Delivering IPFS content over HTTP

IPFS is pretty cool, but most everyday internet users don’t want to download an alternative browser or use a CLI tool to browse resources on the web. So maybe you want to deliver your IPFS content to clearnet users by creating a proxy application to fetch the content in a mainstream browser. Let’s do that with Node.js.

N.B., this demo application must be running on a machine that is also running an IPFS server. This means you’ll want to use a virtual private server (VPS) for deployment, where you can run an IPFS server parallel to your Node.js application.

Setting up the app

Start by creating a new folder — you could name it ipfs-proxy or similar — and change directories into that folder. Create a server.js file by running touch server.js, then initiate a new Node.js project with npm init -y. Lastly, install Fastify (although any web framework will do) and ipfs-http-client by running npm install fastify ipfs-http-client.

Getting the Node server running

Add the following code to your server.js file:

// import fastify
const fastify = require("fastify");

// create the server object
const server = fastify({ logger: true });

// example route
server.get("/", async (request, reply) => {
  return { message: "The Server is Working" };
});

// start server function
const start = async () => {
  await server.listen(3000).catch((err) => {
    fastify.log.error(err);
    process.exit(1);
  });
  console.log("Listening on port 3000")
};

// turn server on
start();

Run the file node server.js, go to localhost:3000 in your browser, and make sure you see the message. Turn the server off with Control+C in the terminal.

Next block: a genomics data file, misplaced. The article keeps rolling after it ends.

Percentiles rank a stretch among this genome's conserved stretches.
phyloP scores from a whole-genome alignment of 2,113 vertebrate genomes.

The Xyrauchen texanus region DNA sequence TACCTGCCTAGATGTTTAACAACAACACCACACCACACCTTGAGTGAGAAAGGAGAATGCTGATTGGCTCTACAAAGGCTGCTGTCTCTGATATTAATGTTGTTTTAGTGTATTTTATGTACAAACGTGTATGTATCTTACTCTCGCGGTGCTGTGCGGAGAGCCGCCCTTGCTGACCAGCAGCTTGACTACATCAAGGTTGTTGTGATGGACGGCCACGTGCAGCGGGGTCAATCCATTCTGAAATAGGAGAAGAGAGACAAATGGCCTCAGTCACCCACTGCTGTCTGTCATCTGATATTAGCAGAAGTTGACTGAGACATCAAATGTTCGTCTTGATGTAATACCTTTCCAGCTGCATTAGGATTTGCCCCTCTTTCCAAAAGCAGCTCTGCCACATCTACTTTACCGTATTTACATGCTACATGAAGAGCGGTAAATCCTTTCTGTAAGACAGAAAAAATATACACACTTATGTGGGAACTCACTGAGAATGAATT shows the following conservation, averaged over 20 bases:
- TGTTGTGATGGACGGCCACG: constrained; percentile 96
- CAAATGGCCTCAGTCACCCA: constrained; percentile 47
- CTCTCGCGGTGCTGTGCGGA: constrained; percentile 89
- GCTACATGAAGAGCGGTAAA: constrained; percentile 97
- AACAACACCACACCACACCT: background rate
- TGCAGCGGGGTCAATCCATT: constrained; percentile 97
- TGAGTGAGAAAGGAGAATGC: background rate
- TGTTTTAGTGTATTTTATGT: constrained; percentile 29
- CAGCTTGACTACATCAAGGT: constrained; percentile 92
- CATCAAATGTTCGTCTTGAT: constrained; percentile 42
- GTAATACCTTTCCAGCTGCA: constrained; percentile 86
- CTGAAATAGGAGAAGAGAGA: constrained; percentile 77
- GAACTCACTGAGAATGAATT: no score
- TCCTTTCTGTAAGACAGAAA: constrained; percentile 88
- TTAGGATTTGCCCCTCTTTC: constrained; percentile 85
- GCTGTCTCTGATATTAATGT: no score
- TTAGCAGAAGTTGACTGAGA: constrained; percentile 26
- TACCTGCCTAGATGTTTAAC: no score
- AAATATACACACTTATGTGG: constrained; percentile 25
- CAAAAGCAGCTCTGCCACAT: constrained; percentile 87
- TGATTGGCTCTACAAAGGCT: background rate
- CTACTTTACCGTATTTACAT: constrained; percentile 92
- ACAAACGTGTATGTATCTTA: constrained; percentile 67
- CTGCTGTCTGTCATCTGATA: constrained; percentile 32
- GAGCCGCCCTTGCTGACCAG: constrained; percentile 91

[H3] Using the ipfs-http-client

We need to update our server.js to the code below, but first let’s walk through what we’re doing.

First, we’ll import the ipfs-http-client library as ipfs. We then create a client that connects to localhost:5001, which is the default port our local IPFS server should be running on.

We use the client’s get method to get the data CID. The function returns an Uint8Array of bytes wrapped in an AsyncGenerator (fun!).

We use a for await loop to loop over the generator, then use a text encoder to decode the array of bytes into a string. After the loop, the resulting text has several null characters in it, so we remove them using string.replace. Finally, we send back the resulting string as JSON.

// import fastify
const fastify = require("fastify");
// import ipfs-http-client
const ipfs = require("ipfs-http-client")

// connect to local ipfs node
const client = ipfs.create()

// create the server object
const server = fastify({ logger: true });

// example route
server.get("/", async (request, reply) => {

  // fetch the content from ipfs
  const result = await client.get("QmWATWQ7fVPP2EFGu71UkfnqhYXDYH566qy47CnJDgvs8u")

  // create a string to append contents to
  let contents = ""


  // loop over incoming data
  for await(const item of result){
      // turn string buffer to string and append to contents
      contents += new TextDecoder().decode(item)
  }

  // remove null characters
  contents = contents.replace(/\0/g, "")

  // return results as a json
  return { message: contents };
});

// start server function
const start = async () => {
  await server.listen(3000).catch((err) => {
    fastify.log.error(err);
    process.exit(1);
  });
  console.log("Listening on port 3000")
};

// turn server on
start();

Notice the results aren’t the most friendly in the world. The resulting string includes the CID and a timestamp; in other words, additional info along with the contents of my “Hello, World!” file. If this were an HTML file, I’d probably have to do some additional cleanup to remove all the non-HTML, but at least we’re getting the content.

So, theoretically, we could host this app on a VPS that also has IPFS installed, and users on the clearnet/HTTP can see our content without having to download a special browser or command line tool.

Conclusion

IPFS presents some really interesting ideas on how the internet can be more decentralized and free, but it does come at the cost of some of convenience. With clever use of Node.js, however, we can start to bridge that gap for the masses.

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Alex Merced I am a developer, educator, and founder of devNursery.com.